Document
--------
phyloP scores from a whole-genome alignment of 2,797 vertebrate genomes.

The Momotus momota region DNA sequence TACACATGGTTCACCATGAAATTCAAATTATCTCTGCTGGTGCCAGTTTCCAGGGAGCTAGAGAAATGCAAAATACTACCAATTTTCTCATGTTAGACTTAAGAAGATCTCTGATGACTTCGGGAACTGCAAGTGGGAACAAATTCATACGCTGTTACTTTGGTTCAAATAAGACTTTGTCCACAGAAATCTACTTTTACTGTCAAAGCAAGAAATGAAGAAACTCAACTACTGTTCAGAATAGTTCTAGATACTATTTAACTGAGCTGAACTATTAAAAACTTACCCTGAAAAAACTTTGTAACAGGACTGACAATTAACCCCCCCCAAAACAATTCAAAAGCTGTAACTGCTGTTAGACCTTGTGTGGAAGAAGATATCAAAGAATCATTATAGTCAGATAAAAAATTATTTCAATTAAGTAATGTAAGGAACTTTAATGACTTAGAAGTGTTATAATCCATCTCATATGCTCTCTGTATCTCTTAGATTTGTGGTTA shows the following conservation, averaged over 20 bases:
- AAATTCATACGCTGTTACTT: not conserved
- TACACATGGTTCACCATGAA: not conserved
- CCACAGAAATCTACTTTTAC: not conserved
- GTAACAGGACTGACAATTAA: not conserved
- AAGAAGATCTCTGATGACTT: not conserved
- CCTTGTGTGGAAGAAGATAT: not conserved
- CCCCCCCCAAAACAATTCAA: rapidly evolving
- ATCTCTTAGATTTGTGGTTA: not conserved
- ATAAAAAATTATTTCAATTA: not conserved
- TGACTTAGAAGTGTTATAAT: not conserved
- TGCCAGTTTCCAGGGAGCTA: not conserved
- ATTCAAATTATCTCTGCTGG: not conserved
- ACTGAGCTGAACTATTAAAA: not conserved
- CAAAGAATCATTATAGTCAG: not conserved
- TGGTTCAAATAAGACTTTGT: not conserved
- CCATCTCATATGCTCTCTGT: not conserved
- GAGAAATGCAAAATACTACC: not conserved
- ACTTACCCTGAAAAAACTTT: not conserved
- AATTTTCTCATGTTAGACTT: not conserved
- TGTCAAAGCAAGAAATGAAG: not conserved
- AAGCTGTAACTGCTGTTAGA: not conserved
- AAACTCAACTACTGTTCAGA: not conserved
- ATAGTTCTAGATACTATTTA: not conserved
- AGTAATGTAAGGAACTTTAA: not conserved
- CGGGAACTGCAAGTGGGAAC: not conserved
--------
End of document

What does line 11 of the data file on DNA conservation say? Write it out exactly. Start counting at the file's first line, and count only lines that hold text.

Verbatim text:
- ATAAAAAATTATTTCAATTA: not conserved